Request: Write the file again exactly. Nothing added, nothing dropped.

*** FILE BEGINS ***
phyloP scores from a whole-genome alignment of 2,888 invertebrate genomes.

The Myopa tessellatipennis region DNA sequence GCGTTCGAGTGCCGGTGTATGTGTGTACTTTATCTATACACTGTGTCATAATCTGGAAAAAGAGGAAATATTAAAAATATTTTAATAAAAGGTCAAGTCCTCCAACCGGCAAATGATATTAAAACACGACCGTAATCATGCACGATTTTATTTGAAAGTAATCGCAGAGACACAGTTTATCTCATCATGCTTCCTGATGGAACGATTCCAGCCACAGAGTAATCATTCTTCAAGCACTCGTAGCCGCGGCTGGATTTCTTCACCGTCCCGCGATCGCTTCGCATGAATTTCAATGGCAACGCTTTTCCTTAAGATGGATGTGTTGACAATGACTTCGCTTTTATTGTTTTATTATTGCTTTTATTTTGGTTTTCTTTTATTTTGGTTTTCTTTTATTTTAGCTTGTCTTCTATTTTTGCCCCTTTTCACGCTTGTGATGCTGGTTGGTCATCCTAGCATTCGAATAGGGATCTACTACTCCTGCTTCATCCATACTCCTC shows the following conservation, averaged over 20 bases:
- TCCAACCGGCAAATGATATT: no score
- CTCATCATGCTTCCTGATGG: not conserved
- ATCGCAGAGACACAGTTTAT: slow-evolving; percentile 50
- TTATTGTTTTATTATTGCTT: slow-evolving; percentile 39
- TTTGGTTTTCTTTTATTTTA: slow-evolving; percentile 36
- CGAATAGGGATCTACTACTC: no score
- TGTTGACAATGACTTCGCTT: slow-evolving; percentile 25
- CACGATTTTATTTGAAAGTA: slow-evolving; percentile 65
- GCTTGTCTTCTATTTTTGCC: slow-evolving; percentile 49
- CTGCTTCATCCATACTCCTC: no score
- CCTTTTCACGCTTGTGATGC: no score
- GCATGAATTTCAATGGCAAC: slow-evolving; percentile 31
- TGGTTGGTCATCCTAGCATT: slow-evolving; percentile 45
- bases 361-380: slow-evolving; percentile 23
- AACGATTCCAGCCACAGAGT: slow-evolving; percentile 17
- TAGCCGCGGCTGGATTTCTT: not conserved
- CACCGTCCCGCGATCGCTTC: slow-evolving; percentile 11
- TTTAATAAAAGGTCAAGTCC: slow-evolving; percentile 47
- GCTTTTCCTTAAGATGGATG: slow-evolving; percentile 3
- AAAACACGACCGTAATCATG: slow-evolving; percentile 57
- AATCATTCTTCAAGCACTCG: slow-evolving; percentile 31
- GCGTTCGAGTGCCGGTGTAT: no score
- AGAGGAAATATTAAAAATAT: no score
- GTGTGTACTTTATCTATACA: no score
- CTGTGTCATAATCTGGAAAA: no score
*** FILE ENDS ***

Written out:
phyloP scores from a whole-genome alignment of 2,888 invertebrate genomes.

The Myopa tessellatipennis region DNA sequence GCGTTCGAGTGCCGGTGTATGTGTGTACTTTATCTATACACTGTGTCATAATCTGGAAAAAGAGGAAATATTAAAAATATTTTAATAAAAGGTCAAGTCCTCCAACCGGCAAATGATATTAAAACACGACCGTAATCATGCACGATTTTATTTGAAAGTAATCGCAGAGACACAGTTTATCTCATCATGCTTCCTGATGGAACGATTCCAGCCACAGAGTAATCATTCTTCAAGCACTCGTAGCCGCGGCTGGATTTCTTCACCGTCCCGCGATCGCTTCGCATGAATTTCAATGGCAACGCTTTTCCTTAAGATGGATGTGTTGACAATGACTTCGCTTTTATTGTTTTATTATTGCTTTTATTTTGGTTTTCTTTTATTTTGGTTTTCTTTTATTTTAGCTTGTCTTCTATTTTTGCCCCTTTTCACGCTTGTGATGCTGGTTGGTCATCCTAGCATTCGAATAGGGATCTACTACTCCTGCTTCATCCATACTCCTC shows the following conservation, averaged over 20 bases:
- TCCAACCGGCAAATGATATT: no score
- CTCATCATGCTTCCTGATGG: not conserved
- ATCGCAGAGACACAGTTTAT: slow-evolving; percentile 50
- TTATTGTTTTATTATTGCTT: slow-evolving; percentile 39
- TTTGGTTTTCTTTTATTTTA: slow-evolving; percentile 36
- CGAATAGGGATCTACTACTC: no score
- TGTTGACAATGACTTCGCTT: slow-evolving; percentile 25
- CACGATTTTATTTGAAAGTA: slow-evolving; percentile 65
- GCTTGTCTTCTATTTTTGCC: slow-evolving; percentile 49
- CTGCTTCATCCATACTCCTC: no score
- CCTTTTCACGCTTGTGATGC: no score
- GCATGAATTTCAATGGCAAC: slow-evolving; percentile 31
- TGGTTGGTCATCCTAGCATT: slow-evolving; percentile 45
- bases 361-380: slow-evolving; percentile 23
- AACGATTCCAGCCACAGAGT: slow-evolving; percentile 17
- TAGCCGCGGCTGGATTTCTT: not conserved
- CACCGTCCCGCGATCGCTTC: slow-evolving; percentile 11
- TTTAATAAAAGGTCAAGTCC: slow-evolving; percentile 47
- GCTTTTCCTTAAGATGGATG: slow-evolving; percentile 3
- AAAACACGACCGTAATCATG: slow-evolving; percentile 57
- AATCATTCTTCAAGCACTCG: slow-evolving; percentile 31
- GCGTTCGAGTGCCGGTGTAT: no score
- AGAGGAAATATTAAAAATAT: no score
- GTGTGTACTTTATCTATACA: no score
- CTGTGTCATAATCTGGAAAA: no score